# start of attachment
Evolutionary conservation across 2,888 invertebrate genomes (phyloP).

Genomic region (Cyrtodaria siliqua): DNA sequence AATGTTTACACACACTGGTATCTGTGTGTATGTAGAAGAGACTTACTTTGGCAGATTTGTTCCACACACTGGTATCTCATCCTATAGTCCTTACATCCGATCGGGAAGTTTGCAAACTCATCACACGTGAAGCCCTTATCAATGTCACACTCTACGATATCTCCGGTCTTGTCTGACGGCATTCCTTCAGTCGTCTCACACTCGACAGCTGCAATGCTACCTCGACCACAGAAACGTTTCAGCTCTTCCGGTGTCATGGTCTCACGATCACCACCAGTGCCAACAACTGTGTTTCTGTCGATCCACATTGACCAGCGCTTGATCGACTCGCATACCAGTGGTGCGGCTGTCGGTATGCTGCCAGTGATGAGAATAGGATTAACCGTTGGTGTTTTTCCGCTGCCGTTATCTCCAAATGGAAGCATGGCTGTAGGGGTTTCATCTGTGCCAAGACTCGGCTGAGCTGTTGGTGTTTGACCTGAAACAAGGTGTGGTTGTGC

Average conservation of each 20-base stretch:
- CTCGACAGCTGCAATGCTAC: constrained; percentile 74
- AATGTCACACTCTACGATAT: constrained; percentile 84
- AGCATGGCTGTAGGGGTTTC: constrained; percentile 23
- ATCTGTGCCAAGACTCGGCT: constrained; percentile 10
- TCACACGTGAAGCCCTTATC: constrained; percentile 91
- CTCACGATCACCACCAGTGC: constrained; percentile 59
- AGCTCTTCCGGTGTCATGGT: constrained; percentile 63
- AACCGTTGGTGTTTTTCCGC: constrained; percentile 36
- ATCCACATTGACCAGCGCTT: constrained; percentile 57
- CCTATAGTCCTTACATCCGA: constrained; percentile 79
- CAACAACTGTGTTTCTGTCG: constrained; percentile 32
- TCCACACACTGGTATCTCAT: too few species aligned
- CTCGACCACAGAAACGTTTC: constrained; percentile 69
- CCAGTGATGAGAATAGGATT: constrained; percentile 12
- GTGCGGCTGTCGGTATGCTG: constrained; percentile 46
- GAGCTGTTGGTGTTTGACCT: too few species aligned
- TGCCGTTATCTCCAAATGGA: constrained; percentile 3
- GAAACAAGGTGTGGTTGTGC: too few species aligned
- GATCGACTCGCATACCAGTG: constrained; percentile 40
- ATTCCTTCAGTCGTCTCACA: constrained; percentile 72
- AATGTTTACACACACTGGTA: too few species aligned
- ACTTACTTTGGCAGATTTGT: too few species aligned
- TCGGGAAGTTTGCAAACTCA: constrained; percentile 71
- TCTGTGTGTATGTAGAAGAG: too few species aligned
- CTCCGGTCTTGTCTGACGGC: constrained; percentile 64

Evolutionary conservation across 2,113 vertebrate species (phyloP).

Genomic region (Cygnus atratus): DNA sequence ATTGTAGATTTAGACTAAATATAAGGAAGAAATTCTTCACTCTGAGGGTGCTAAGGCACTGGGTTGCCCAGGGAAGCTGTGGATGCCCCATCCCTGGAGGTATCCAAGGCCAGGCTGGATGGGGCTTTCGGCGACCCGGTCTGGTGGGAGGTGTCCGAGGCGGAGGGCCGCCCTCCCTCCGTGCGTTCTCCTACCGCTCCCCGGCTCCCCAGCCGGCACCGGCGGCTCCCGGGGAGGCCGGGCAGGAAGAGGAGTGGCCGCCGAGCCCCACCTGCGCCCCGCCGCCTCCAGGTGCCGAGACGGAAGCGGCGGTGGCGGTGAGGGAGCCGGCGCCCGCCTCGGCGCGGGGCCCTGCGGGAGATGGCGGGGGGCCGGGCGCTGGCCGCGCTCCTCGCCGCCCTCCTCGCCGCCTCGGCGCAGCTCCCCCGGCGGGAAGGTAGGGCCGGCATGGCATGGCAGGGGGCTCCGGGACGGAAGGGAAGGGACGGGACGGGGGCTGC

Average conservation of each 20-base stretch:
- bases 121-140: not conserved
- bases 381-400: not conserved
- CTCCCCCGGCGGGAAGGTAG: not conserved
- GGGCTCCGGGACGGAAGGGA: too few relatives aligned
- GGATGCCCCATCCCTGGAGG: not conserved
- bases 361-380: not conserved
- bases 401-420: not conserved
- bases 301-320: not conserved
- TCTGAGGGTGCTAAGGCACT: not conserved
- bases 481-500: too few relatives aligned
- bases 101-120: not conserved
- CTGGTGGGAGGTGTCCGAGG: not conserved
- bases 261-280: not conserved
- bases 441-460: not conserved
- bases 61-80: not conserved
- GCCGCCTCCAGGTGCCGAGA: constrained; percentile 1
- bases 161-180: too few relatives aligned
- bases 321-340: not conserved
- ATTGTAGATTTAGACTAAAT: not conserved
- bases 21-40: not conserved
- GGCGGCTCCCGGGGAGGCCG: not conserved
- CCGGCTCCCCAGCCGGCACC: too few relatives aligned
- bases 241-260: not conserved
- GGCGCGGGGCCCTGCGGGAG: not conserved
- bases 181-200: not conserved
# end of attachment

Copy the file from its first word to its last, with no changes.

Evolutionary conservation across 2,888 invertebrate genomes (phyloP).

Genomic region (Cyrtodaria siliqua): DNA sequence AATGTTTACACACACTGGTATCTGTGTGTATGTAGAAGAGACTTACTTTGGCAGATTTGTTCCACACACTGGTATCTCATCCTATAGTCCTTACATCCGATCGGGAAGTTTGCAAACTCATCACACGTGAAGCCCTTATCAATGTCACACTCTACGATATCTCCGGTCTTGTCTGACGGCATTCCTTCAGTCGTCTCACACTCGACAGCTGCAATGCTACCTCGACCACAGAAACGTTTCAGCTCTTCCGGTGTCATGGTCTCACGATCACCACCAGTGCCAACAACTGTGTTTCTGTCGATCCACATTGACCAGCGCTTGATCGACTCGCATACCAGTGGTGCGGCTGTCGGTATGCTGCCAGTGATGAGAATAGGATTAACCGTTGGTGTTTTTCCGCTGCCGTTATCTCCAAATGGAAGCATGGCTGTAGGGGTTTCATCTGTGCCAAGACTCGGCTGAGCTGTTGGTGTTTGACCTGAAACAAGGTGTGGTTGTGC

Average conservation of each 20-base stretch:
- CTCGACAGCTGCAATGCTAC: constrained; percentile 74
- AATGTCACACTCTACGATAT: constrained; percentile 84
- AGCATGGCTGTAGGGGTTTC: constrained; percentile 23
- ATCTGTGCCAAGACTCGGCT: constrained; percentile 10
- TCACACGTGAAGCCCTTATC: constrained; percentile 91
- CTCACGATCACCACCAGTGC: constrained; percentile 59
- AGCTCTTCCGGTGTCATGGT: constrained; percentile 63
- AACCGTTGGTGTTTTTCCGC: constrained; percentile 36
- ATCCACATTGACCAGCGCTT: constrained; percentile 57
- CCTATAGTCCTTACATCCGA: constrained; percentile 79
- CAACAACTGTGTTTCTGTCG: constrained; percentile 32
- TCCACACACTGGTATCTCAT: too few species aligned
- CTCGACCACAGAAACGTTTC: constrained; percentile 69
- CCAGTGATGAGAATAGGATT: constrained; percentile 12
- GTGCGGCTGTCGGTATGCTG: constrained; percentile 46
- GAGCTGTTGGTGTTTGACCT: too few species aligned
- TGCCGTTATCTCCAAATGGA: constrained; percentile 3
- GAAACAAGGTGTGGTTGTGC: too few species aligned
- GATCGACTCGCATACCAGTG: constrained; percentile 40
- ATTCCTTCAGTCGTCTCACA: constrained; percentile 72
- AATGTTTACACACACTGGTA: too few species aligned
- ACTTACTTTGGCAGATTTGT: too few species aligned
- TCGGGAAGTTTGCAAACTCA: constrained; percentile 71
- TCTGTGTGTATGTAGAAGAG: too few species aligned
- CTCCGGTCTTGTCTGACGGC: constrained; percentile 64

Evolutionary conservation across 2,113 vertebrate species (phyloP).

Genomic region (Cygnus atratus): DNA sequence ATTGTAGATTTAGACTAAATATAAGGAAGAAATTCTTCACTCTGAGGGTGCTAAGGCACTGGGTTGCCCAGGGAAGCTGTGGATGCCCCATCCCTGGAGGTATCCAAGGCCAGGCTGGATGGGGCTTTCGGCGACCCGGTCTGGTGGGAGGTGTCCGAGGCGGAGGGCCGCCCTCCCTCCGTGCGTTCTCCTACCGCTCCCCGGCTCCCCAGCCGGCACCGGCGGCTCCCGGGGAGGCCGGGCAGGAAGAGGAGTGGCCGCCGAGCCCCACCTGCGCCCCGCCGCCTCCAGGTGCCGAGACGGAAGCGGCGGTGGCGGTGAGGGAGCCGGCGCCCGCCTCGGCGCGGGGCCCTGCGGGAGATGGCGGGGGGCCGGGCGCTGGCCGCGCTCCTCGCCGCCCTCCTCGCCGCCTCGGCGCAGCTCCCCCGGCGGGAAGGTAGGGCCGGCATGGCATGGCAGGGGGCTCCGGGACGGAAGGGAAGGGACGGGACGGGGGCTGC

Average conservation of each 20-base stretch:
- bases 121-140: not conserved
- bases 381-400: not conserved
- CTCCCCCGGCGGGAAGGTAG: not conserved
- GGGCTCCGGGACGGAAGGGA: too few relatives aligned
- GGATGCCCCATCCCTGGAGG: not conserved
- bases 361-380: not conserved
- bases 401-420: not conserved
- bases 301-320: not conserved
- TCTGAGGGTGCTAAGGCACT: not conserved
- bases 481-500: too few relatives aligned
- bases 101-120: not conserved
- CTGGTGGGAGGTGTCCGAGG: not conserved
- bases 261-280: not conserved
- bases 441-460: not conserved
- bases 61-80: not conserved
- GCCGCCTCCAGGTGCCGAGA: constrained; percentile 1
- bases 161-180: too few relatives aligned
- bases 321-340: not conserved
- ATTGTAGATTTAGACTAAAT: not conserved
- bases 21-40: not conserved
- GGCGGCTCCCGGGGAGGCCG: not conserved
- CCGGCTCCCCAGCCGGCACC: too few relatives aligned
- bases 241-260: not conserved
- GGCGCGGGGCCCTGCGGGAG: not conserved
- bases 181-200: not conserved